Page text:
The gravity base tank of the ultra modern North Sea Oil Rig for the harding field is the largest concrete structure ever built by BP. The cellular oil storage tank with its immense 120m x 115m x 34m dimensions forms the base of the rig. Built using a specific ratio of lightweight aggregate concrete and prestress techniques to anticipate various loads and achieve defined floating, the huge reinforced concrete structure comprises 80 oil tanks joined in cellular fashion and holds 500,000 barrels of crude overall.
Having wall thickness of 400mm the reinforced concrete tanks feature a common slab 850mm thick and roof slabs of 900mm thickness. The entire reinforced concrete structure comprises 35,000 m3 of concrete, 17,000 tons of rebars and 1000 tons of prestress cable.
The complex building procedure including the dry dock activities through floating to location and lowering to the ocean floor exposes the structure to extreme loads. To meet the particular loads induced during building, transporting and installation, a flexible concrete coating was prescribed as additional waterproofing for high stress zones.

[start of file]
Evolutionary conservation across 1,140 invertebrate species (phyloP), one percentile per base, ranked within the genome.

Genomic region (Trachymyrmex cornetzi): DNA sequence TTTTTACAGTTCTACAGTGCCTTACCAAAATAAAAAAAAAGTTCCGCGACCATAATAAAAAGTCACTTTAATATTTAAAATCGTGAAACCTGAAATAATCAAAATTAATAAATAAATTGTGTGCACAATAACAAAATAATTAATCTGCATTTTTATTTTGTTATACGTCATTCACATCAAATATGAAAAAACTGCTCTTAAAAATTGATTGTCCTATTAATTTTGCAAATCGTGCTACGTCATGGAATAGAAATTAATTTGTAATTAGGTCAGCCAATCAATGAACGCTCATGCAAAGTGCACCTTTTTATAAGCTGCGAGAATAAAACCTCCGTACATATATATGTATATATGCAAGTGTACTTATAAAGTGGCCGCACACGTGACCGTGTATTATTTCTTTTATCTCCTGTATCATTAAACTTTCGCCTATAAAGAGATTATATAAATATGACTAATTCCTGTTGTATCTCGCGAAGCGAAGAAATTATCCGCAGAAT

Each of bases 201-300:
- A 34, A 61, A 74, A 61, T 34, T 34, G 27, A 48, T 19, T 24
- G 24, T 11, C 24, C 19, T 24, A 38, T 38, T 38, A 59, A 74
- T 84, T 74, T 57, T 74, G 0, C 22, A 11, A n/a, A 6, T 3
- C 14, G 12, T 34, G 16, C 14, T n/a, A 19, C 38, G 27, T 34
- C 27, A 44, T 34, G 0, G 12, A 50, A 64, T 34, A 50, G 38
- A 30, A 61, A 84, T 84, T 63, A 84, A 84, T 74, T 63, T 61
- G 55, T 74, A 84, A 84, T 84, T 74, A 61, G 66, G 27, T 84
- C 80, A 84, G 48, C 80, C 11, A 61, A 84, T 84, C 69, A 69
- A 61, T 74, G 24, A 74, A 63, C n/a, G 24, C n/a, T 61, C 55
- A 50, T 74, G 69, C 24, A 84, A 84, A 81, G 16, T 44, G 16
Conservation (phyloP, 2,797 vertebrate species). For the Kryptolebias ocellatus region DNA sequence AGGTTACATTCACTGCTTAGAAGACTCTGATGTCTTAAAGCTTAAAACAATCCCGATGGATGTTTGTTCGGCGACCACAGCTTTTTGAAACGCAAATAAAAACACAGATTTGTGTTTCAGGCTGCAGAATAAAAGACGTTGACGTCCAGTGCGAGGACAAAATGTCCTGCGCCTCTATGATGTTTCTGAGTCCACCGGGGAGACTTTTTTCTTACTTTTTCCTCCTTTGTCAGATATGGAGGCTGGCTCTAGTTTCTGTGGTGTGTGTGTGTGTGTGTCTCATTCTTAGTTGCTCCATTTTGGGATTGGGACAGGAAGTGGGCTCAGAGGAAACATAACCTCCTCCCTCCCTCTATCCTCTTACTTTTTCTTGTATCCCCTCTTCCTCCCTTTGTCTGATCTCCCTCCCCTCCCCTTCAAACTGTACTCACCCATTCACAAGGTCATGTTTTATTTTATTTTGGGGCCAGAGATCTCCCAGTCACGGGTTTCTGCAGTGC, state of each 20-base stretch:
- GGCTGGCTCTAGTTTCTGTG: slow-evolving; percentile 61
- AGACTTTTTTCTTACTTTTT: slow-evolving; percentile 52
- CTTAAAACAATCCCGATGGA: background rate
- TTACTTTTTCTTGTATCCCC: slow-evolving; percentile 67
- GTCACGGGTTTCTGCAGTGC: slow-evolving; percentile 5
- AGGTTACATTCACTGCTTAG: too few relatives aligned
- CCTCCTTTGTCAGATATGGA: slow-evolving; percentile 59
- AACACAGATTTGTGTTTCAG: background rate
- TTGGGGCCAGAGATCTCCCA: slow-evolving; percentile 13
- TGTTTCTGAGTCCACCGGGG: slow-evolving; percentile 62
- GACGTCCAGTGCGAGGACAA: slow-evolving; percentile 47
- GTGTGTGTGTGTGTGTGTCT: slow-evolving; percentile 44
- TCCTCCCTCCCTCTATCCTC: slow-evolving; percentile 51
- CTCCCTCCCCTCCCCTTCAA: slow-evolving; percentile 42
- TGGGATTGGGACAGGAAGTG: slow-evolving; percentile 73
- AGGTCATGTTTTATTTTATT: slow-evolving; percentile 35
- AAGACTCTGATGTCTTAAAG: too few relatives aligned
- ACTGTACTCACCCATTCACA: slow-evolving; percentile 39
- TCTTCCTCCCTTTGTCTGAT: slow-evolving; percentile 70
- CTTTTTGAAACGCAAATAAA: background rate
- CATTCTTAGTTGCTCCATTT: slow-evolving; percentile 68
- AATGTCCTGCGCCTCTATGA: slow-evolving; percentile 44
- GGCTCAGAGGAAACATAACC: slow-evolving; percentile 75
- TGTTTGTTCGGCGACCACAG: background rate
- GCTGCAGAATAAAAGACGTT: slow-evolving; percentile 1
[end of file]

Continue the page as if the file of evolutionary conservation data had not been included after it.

Building materials intended for the crude tanks were field tested by the test laboratories of Taywood Engineering in London.
The Vandex product also went under rigorous testing including permeability tests on both the positive (at water pressures of 110m) and negative sides. Vandex BB75E was also subjected to crack bridging tests at 110m water pressures.
Taywood engineers chose Vandex BB75E and Vandex Super for the exernal walls in the transition zone from the slab to the rising walls of the crude tanks. In the areas where calculations indicated a likelihood of cracks Vandex coatings were also used.